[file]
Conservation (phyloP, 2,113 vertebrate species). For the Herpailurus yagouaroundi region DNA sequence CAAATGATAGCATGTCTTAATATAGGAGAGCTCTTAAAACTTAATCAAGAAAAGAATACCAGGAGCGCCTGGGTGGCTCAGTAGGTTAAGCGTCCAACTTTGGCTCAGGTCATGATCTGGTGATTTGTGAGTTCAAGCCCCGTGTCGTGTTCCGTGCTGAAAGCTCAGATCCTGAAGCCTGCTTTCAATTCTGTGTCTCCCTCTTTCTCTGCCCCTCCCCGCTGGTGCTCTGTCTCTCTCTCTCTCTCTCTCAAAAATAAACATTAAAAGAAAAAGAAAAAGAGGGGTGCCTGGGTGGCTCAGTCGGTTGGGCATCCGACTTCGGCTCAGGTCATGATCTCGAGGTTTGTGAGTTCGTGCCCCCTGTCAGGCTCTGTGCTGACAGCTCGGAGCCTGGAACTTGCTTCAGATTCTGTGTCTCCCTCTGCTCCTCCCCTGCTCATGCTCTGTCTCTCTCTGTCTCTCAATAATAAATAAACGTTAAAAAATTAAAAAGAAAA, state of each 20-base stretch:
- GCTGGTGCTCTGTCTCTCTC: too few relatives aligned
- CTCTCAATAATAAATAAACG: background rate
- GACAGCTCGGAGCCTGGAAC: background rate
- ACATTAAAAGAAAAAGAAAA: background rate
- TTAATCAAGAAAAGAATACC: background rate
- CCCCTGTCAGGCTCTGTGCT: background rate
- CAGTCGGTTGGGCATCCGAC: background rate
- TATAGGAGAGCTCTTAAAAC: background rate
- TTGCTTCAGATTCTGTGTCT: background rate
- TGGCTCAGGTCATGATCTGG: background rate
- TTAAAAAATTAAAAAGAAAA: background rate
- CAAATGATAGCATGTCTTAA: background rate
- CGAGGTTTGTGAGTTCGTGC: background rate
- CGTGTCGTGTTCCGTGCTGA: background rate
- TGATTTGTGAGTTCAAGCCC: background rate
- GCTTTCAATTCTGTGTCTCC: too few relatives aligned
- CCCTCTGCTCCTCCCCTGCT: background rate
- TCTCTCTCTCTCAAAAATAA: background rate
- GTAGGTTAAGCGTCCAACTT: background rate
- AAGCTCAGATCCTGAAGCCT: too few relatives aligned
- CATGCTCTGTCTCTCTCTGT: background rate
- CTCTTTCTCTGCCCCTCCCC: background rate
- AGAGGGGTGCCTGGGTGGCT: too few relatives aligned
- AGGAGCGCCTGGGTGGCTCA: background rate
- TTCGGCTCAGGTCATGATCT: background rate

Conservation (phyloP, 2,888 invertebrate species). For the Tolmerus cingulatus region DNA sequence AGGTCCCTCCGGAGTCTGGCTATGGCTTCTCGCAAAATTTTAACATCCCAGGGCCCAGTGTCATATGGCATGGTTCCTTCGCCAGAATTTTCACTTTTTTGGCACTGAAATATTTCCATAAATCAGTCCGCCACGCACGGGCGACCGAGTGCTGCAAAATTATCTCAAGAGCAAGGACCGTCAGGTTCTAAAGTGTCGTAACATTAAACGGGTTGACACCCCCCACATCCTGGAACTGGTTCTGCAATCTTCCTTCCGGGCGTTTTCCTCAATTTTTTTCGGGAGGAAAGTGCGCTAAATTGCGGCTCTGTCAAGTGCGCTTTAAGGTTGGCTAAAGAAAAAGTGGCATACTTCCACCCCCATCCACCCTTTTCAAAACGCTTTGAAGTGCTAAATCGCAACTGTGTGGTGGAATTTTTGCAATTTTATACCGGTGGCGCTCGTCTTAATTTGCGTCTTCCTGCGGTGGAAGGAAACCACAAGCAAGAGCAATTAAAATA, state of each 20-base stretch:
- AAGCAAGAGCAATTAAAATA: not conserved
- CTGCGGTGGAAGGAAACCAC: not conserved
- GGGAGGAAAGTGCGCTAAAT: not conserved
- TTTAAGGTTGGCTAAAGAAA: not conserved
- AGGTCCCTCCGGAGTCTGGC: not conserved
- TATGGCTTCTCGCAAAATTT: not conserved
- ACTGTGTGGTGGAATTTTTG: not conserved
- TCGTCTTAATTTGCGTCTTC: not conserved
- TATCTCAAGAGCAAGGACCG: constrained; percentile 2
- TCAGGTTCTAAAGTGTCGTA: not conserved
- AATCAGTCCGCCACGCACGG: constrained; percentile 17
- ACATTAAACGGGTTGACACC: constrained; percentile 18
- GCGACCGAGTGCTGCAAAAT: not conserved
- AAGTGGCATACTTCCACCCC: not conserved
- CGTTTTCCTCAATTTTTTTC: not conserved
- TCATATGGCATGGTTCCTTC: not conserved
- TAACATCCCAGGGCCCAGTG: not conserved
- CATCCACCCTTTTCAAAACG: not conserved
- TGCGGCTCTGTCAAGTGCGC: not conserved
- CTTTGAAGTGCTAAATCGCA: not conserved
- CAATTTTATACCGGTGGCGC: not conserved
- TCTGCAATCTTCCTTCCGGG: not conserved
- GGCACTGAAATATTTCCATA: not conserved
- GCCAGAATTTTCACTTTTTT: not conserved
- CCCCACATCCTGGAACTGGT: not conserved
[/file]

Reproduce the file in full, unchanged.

Conservation (phyloP, 2,113 vertebrate species). For the Herpailurus yagouaroundi region DNA sequence CAAATGATAGCATGTCTTAATATAGGAGAGCTCTTAAAACTTAATCAAGAAAAGAATACCAGGAGCGCCTGGGTGGCTCAGTAGGTTAAGCGTCCAACTTTGGCTCAGGTCATGATCTGGTGATTTGTGAGTTCAAGCCCCGTGTCGTGTTCCGTGCTGAAAGCTCAGATCCTGAAGCCTGCTTTCAATTCTGTGTCTCCCTCTTTCTCTGCCCCTCCCCGCTGGTGCTCTGTCTCTCTCTCTCTCTCTCTCAAAAATAAACATTAAAAGAAAAAGAAAAAGAGGGGTGCCTGGGTGGCTCAGTCGGTTGGGCATCCGACTTCGGCTCAGGTCATGATCTCGAGGTTTGTGAGTTCGTGCCCCCTGTCAGGCTCTGTGCTGACAGCTCGGAGCCTGGAACTTGCTTCAGATTCTGTGTCTCCCTCTGCTCCTCCCCTGCTCATGCTCTGTCTCTCTCTGTCTCTCAATAATAAATAAACGTTAAAAAATTAAAAAGAAAA, state of each 20-base stretch:
- GCTGGTGCTCTGTCTCTCTC: too few relatives aligned
- CTCTCAATAATAAATAAACG: background rate
- GACAGCTCGGAGCCTGGAAC: background rate
- ACATTAAAAGAAAAAGAAAA: background rate
- TTAATCAAGAAAAGAATACC: background rate
- CCCCTGTCAGGCTCTGTGCT: background rate
- CAGTCGGTTGGGCATCCGAC: background rate
- TATAGGAGAGCTCTTAAAAC: background rate
- TTGCTTCAGATTCTGTGTCT: background rate
- TGGCTCAGGTCATGATCTGG: background rate
- TTAAAAAATTAAAAAGAAAA: background rate
- CAAATGATAGCATGTCTTAA: background rate
- CGAGGTTTGTGAGTTCGTGC: background rate
- CGTGTCGTGTTCCGTGCTGA: background rate
- TGATTTGTGAGTTCAAGCCC: background rate
- GCTTTCAATTCTGTGTCTCC: too few relatives aligned
- CCCTCTGCTCCTCCCCTGCT: background rate
- TCTCTCTCTCTCAAAAATAA: background rate
- GTAGGTTAAGCGTCCAACTT: background rate
- AAGCTCAGATCCTGAAGCCT: too few relatives aligned
- CATGCTCTGTCTCTCTCTGT: background rate
- CTCTTTCTCTGCCCCTCCCC: background rate
- AGAGGGGTGCCTGGGTGGCT: too few relatives aligned
- AGGAGCGCCTGGGTGGCTCA: background rate
- TTCGGCTCAGGTCATGATCT: background rate

Conservation (phyloP, 2,888 invertebrate species). For the Tolmerus cingulatus region DNA sequence AGGTCCCTCCGGAGTCTGGCTATGGCTTCTCGCAAAATTTTAACATCCCAGGGCCCAGTGTCATATGGCATGGTTCCTTCGCCAGAATTTTCACTTTTTTGGCACTGAAATATTTCCATAAATCAGTCCGCCACGCACGGGCGACCGAGTGCTGCAAAATTATCTCAAGAGCAAGGACCGTCAGGTTCTAAAGTGTCGTAACATTAAACGGGTTGACACCCCCCACATCCTGGAACTGGTTCTGCAATCTTCCTTCCGGGCGTTTTCCTCAATTTTTTTCGGGAGGAAAGTGCGCTAAATTGCGGCTCTGTCAAGTGCGCTTTAAGGTTGGCTAAAGAAAAAGTGGCATACTTCCACCCCCATCCACCCTTTTCAAAACGCTTTGAAGTGCTAAATCGCAACTGTGTGGTGGAATTTTTGCAATTTTATACCGGTGGCGCTCGTCTTAATTTGCGTCTTCCTGCGGTGGAAGGAAACCACAAGCAAGAGCAATTAAAATA, state of each 20-base stretch:
- AAGCAAGAGCAATTAAAATA: not conserved
- CTGCGGTGGAAGGAAACCAC: not conserved
- GGGAGGAAAGTGCGCTAAAT: not conserved
- TTTAAGGTTGGCTAAAGAAA: not conserved
- AGGTCCCTCCGGAGTCTGGC: not conserved
- TATGGCTTCTCGCAAAATTT: not conserved
- ACTGTGTGGTGGAATTTTTG: not conserved
- TCGTCTTAATTTGCGTCTTC: not conserved
- TATCTCAAGAGCAAGGACCG: constrained; percentile 2
- TCAGGTTCTAAAGTGTCGTA: not conserved
- AATCAGTCCGCCACGCACGG: constrained; percentile 17
- ACATTAAACGGGTTGACACC: constrained; percentile 18
- GCGACCGAGTGCTGCAAAAT: not conserved
- AAGTGGCATACTTCCACCCC: not conserved
- CGTTTTCCTCAATTTTTTTC: not conserved
- TCATATGGCATGGTTCCTTC: not conserved
- TAACATCCCAGGGCCCAGTG: not conserved
- CATCCACCCTTTTCAAAACG: not conserved
- TGCGGCTCTGTCAAGTGCGC: not conserved
- CTTTGAAGTGCTAAATCGCA: not conserved
- CAATTTTATACCGGTGGCGC: not conserved
- TCTGCAATCTTCCTTCCGGG: not conserved
- GGCACTGAAATATTTCCATA: not conserved
- GCCAGAATTTTCACTTTTTT: not conserved
- CCCCACATCCTGGAACTGGT: not conserved